By Kevin McPherson
The 15th-ranked Arkansas Razorbacks needed a win on the road against unranked Vanderbilt on Saturday to avoid their worst start in league play in five years, but more of the same self-inflicted wounds and a colossal, avalanche-scale defensive collapse in the second half doomed the Hoop Hogs in a 97-84 loss to the Commodores at Memorial Gymnasium in Nashville, Tenn.
The Hogs extended an 8-point halftime lead to a 50-40 advantage with 17:37 to play in the game, but the Commodores were unstoppable inside and out (and at the free throw line) from there in outscoring Arkansas 57-34 to win going away while handing the Razorbacks their third consecutive loss by double-digit margins. After making only 11-of-30 from the field in the first half (36.7%), Vandy shot 18-of-26 in final 20 minutes (69.2%), including 6-of-9 from 3 (66.7%), and 21-of-23 from the free throw line (91.3%) in scoring 63 total second-half points (the Hogs had been yielding 64.1 points PER GAME through their first 16 contests).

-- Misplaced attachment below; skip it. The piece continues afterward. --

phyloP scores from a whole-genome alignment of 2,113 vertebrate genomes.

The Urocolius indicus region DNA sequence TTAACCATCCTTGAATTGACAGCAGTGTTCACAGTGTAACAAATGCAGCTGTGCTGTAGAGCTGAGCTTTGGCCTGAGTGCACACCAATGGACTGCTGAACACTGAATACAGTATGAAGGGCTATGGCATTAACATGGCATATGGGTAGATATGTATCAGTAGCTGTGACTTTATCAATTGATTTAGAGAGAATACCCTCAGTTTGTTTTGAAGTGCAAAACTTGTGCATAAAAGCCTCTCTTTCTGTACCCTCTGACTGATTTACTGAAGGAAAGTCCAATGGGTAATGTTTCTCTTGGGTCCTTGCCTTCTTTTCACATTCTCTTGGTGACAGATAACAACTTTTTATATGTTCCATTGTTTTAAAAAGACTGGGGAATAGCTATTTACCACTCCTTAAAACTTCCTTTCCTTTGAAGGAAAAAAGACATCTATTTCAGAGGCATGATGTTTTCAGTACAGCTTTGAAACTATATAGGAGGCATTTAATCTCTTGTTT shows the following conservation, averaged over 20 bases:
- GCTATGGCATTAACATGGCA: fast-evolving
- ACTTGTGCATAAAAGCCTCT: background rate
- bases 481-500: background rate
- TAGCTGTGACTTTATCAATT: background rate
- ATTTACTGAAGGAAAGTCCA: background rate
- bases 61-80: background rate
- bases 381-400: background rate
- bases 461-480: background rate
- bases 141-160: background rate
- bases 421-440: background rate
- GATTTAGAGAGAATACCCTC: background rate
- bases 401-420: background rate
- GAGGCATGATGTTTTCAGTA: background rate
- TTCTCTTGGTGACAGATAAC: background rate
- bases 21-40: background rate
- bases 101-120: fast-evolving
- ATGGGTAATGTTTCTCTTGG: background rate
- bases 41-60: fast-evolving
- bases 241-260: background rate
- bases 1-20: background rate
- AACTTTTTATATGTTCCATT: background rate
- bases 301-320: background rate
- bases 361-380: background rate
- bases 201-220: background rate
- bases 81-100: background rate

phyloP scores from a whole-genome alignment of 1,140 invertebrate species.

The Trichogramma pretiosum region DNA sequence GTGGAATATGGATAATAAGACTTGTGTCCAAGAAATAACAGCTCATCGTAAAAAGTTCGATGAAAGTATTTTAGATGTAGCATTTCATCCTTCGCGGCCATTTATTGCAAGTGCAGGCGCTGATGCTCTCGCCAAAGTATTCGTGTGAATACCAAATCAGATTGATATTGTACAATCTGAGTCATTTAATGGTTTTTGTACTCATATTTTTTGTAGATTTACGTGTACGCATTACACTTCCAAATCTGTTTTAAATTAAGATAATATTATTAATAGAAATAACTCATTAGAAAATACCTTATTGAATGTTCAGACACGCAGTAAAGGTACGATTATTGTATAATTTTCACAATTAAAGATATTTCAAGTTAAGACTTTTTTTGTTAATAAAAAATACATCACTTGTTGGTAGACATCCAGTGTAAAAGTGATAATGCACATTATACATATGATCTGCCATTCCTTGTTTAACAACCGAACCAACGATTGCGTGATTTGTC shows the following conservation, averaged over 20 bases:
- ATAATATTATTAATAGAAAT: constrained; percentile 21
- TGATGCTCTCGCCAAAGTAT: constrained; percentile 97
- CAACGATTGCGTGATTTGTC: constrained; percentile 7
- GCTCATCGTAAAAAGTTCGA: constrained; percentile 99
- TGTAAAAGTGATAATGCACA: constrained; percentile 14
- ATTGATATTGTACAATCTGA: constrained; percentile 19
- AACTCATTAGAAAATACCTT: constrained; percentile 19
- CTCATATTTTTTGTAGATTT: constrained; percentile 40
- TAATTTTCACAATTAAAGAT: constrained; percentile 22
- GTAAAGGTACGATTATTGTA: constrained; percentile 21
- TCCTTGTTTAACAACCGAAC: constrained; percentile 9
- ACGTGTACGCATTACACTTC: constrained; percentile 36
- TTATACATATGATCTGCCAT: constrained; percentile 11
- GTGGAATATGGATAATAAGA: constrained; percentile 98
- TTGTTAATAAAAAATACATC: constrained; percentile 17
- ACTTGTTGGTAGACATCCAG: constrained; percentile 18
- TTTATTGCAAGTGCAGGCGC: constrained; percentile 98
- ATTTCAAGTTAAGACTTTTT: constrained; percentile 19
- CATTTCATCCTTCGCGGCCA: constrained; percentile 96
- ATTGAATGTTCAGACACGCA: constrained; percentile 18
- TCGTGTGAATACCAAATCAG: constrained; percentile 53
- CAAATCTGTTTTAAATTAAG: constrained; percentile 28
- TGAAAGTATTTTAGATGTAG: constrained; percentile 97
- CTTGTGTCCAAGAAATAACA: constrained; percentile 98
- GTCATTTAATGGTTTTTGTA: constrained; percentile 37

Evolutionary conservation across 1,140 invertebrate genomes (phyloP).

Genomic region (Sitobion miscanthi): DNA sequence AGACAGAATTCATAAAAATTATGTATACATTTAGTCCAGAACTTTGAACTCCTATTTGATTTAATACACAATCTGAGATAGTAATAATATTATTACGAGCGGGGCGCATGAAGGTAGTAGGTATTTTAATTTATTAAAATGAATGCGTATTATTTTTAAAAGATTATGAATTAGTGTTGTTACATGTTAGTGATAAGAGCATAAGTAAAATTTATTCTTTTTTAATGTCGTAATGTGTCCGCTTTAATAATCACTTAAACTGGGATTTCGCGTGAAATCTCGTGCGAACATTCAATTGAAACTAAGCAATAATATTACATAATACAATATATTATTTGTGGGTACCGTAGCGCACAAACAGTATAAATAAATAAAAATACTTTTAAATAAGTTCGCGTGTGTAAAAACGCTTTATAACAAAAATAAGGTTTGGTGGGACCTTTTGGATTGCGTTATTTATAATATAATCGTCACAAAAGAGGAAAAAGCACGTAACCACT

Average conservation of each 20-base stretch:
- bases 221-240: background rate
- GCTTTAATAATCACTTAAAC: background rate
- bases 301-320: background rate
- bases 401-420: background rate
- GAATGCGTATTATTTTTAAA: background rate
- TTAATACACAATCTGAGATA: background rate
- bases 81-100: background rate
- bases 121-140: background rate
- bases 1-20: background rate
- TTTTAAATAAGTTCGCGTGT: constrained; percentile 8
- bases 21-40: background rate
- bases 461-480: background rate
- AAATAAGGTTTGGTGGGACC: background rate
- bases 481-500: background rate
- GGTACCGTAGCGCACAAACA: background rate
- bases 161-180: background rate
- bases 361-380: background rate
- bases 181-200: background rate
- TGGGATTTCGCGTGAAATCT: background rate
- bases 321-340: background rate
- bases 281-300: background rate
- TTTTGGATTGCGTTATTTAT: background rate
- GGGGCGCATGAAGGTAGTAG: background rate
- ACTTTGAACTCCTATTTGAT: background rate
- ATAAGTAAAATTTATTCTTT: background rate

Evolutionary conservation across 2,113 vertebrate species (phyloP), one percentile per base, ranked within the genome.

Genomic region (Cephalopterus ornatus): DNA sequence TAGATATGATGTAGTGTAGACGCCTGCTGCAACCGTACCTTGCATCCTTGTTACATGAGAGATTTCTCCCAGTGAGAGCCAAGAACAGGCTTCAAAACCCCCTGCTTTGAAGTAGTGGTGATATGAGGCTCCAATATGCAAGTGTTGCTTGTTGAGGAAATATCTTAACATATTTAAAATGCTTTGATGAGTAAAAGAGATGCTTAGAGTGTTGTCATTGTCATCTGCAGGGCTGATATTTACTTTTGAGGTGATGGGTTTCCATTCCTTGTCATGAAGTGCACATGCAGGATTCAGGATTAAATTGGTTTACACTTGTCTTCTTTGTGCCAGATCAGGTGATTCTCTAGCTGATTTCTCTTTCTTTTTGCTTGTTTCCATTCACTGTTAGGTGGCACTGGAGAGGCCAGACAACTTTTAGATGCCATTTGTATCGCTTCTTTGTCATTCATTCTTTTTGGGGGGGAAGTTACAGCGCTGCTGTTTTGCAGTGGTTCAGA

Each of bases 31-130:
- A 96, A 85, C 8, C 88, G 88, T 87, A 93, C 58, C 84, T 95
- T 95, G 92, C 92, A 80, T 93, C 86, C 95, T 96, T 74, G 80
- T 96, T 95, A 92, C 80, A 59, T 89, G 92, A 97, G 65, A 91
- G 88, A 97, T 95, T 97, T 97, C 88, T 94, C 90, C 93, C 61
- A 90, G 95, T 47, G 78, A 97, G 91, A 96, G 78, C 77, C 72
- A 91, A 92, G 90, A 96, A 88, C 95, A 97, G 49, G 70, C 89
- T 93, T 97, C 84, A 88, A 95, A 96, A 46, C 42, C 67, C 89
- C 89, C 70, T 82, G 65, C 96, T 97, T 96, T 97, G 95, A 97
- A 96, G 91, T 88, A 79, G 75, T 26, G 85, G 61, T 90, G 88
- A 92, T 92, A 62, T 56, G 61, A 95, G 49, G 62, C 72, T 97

Arkansas (12-5, 1-4 SEC) remained winless in true road games on the season (0-3 as part of a 4-4 record in all games played away from their home at Bud Walton Walton Arena in Fayetteville).
Arkansas’ 1-4 start in league play is the worst in the program in five seasons, matching the start for the ’18-19 Hoop Hogs in Mike Anderson’s final campaign coaching the team. The Razorbacks were coming off back-to-back double-digit-margin losses against No. 4 Alabama at home on Wednesday (84-69) and then-No. 22 Auburn on the road a week ago (72-59).
The Razorback are tied for second-to-last-place in the SEC with LSU, just one game ahead of league-winless Ole Miss (0-5).
Vandy (9-8, 2-2 SEC) snapped its own two-game losing streak after opening league play with a home win over South Carolina.